In the year 1999 and 2000, the young organization was a major player for the passage of Y2K Law and E-Commerce Law. It happened through the sustained conversation and activities of the community that gradually grew as days go by.
- Look for inspirational leadership.
This chapter of the book made me reflect really hard. In my last three public speaking stints, I have expressed concern that as influence can be made and developed over time, it has also become a commodity. We've seen this with celebrities who function as product endorsers. As their contract expires, it won't be a surprise anymore when they start endorsing competing brands. Therefore ruining the idea as to what "influence" is really about. In some cases, this has happened to bloggers as well.
Therefore, the pressure is on for brands to really look for passionate people who has a buy-in with the brand to begin with. That buy-in has to be genuine rather than be seen as a business transaction where it expires as soon as the deal is over.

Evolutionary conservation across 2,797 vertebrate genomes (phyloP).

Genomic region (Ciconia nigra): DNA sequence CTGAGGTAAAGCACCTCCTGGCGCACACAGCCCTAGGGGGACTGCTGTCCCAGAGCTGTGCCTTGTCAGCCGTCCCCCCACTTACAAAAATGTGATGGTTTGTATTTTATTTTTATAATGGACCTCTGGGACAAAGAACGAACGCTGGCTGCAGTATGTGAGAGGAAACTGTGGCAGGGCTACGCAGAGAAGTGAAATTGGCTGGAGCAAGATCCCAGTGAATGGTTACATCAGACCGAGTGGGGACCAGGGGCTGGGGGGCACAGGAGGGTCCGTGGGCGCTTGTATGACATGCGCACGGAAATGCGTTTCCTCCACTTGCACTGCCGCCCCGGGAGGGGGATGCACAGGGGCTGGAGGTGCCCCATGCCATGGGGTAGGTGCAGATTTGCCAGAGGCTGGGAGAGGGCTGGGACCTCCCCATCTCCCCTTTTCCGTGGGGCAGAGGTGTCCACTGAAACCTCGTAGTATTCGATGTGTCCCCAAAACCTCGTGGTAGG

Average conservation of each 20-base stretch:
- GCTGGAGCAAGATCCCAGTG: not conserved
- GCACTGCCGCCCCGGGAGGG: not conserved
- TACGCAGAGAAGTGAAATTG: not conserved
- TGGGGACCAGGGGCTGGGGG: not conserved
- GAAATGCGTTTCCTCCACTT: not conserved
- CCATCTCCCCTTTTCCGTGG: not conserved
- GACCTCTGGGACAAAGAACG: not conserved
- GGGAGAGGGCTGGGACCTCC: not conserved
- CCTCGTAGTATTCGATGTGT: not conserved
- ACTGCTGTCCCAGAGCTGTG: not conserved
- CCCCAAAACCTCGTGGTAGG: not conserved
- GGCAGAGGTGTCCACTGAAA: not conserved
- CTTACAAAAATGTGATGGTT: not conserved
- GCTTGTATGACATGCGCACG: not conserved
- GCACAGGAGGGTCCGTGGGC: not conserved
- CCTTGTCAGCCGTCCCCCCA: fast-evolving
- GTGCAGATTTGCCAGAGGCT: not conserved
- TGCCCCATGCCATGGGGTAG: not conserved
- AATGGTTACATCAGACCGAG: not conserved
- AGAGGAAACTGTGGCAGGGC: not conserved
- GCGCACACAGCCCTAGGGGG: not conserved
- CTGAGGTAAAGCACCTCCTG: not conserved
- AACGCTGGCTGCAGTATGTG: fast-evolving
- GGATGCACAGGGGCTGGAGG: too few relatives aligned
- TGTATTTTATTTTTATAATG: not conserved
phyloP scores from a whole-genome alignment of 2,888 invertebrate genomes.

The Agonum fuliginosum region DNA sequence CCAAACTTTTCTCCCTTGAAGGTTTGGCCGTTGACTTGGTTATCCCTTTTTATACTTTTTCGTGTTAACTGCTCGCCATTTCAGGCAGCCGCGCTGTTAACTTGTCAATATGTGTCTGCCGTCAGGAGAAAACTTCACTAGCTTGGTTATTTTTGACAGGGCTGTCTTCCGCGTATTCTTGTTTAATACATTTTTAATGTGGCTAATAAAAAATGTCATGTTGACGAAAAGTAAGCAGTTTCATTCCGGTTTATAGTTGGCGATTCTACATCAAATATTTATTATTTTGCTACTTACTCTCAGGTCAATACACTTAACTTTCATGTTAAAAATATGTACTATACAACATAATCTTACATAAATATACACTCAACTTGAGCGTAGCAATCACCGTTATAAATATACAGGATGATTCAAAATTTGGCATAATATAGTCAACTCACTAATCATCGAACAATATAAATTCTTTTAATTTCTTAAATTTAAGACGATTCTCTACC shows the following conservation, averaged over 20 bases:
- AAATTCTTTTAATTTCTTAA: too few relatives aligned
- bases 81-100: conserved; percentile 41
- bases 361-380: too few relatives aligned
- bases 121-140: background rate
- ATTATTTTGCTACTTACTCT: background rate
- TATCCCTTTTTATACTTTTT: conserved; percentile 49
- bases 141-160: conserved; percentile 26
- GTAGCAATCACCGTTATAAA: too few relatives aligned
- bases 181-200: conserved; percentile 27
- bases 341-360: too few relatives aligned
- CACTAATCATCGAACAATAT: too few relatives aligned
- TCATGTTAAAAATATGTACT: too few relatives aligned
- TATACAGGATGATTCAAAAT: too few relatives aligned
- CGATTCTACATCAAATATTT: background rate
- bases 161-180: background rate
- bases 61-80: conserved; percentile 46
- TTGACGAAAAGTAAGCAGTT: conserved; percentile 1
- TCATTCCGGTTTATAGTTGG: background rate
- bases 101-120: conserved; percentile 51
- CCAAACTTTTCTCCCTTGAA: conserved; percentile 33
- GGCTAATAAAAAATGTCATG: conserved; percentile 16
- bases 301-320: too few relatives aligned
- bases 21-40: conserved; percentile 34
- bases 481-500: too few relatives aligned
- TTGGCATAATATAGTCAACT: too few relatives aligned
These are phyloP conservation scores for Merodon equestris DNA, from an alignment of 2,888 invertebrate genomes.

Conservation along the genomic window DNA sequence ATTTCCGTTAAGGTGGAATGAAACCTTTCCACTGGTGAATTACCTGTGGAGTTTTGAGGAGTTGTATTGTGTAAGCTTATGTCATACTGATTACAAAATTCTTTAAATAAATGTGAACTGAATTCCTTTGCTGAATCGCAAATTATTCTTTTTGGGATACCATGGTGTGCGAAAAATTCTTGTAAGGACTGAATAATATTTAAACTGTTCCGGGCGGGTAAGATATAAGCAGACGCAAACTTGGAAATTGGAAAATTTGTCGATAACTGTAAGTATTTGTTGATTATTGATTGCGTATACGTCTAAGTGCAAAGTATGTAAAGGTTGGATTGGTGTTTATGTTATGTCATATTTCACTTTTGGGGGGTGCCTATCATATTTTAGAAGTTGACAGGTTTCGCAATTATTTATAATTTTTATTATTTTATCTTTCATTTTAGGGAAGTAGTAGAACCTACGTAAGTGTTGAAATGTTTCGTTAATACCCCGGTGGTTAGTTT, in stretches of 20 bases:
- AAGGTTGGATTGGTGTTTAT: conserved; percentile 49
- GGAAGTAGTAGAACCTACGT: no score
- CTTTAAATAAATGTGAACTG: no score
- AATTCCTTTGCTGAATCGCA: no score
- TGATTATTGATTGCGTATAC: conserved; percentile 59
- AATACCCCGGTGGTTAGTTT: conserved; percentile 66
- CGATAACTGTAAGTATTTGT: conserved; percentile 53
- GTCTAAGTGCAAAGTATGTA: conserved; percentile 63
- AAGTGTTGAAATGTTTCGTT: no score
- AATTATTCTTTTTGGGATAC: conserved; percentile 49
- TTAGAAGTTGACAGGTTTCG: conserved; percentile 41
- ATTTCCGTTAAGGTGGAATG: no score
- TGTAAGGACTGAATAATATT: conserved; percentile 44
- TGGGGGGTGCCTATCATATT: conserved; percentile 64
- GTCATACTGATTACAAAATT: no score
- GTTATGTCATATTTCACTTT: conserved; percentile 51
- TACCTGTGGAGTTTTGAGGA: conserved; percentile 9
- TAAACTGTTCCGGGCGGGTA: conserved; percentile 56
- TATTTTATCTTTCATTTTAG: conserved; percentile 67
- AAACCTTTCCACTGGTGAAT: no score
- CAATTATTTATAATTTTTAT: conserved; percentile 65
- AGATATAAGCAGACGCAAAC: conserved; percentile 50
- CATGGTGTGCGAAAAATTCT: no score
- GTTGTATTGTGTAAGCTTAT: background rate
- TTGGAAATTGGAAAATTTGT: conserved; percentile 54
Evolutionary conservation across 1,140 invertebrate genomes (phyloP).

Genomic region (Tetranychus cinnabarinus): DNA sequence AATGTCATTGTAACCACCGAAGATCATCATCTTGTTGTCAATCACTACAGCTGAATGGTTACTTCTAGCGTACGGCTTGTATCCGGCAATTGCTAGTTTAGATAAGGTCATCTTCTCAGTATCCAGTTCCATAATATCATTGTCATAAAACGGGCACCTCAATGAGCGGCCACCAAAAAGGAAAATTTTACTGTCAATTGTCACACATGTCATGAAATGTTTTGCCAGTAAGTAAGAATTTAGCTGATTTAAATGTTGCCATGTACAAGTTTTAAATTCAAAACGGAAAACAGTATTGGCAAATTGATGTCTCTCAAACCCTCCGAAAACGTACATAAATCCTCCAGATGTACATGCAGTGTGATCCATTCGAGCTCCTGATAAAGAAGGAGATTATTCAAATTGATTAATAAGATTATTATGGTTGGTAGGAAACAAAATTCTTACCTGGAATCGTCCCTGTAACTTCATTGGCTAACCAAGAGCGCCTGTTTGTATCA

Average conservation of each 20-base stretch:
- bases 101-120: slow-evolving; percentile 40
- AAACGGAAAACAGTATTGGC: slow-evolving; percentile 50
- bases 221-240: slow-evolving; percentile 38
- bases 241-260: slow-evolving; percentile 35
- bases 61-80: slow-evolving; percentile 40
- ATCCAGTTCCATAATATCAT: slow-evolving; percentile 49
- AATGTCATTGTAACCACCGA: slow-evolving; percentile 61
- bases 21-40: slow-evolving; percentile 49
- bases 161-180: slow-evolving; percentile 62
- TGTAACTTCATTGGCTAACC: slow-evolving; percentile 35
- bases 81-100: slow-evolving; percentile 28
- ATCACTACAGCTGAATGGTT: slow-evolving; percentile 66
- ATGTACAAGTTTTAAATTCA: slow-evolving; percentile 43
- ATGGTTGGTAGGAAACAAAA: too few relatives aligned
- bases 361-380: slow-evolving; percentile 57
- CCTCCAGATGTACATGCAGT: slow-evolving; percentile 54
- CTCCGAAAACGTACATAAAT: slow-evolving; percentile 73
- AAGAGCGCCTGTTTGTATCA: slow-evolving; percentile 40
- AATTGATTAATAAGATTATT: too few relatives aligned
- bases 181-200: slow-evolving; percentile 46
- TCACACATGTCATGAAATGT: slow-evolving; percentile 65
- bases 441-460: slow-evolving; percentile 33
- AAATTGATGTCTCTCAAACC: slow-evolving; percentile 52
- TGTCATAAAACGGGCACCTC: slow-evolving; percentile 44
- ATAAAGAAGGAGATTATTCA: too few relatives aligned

It takes only one passionate and committed person to start a movement. When the DigitalFilipino Club started, I thought at first, only active e-commerce players will join the community. Surprisingly, quiet people started joining the group who are just there to learn. But in getting to know them further, I realize that they have so much to share as well and to learn from too. As knowledge sharing gets fostered through conferences, networking events, articles, and video interviews, members were able to inspire each other and the audience at large.
- Create a barrier of entry.
Free or with fee? Open to all or meeting a specific criteria? Community builders should be reminded that it is all about quality rather than quantity. Personally, I strive to hit 100 members in DigitalFilipino Club, 100 active bloggers in the blog network, 100 clients, 100 contacts in the inner circle, among others. Whenever I go beyond it, the quality of attention dissipates. However, each one can be supported as well to create their own 100.
- Empower your members, followers, stakeholders, fans with knowledge.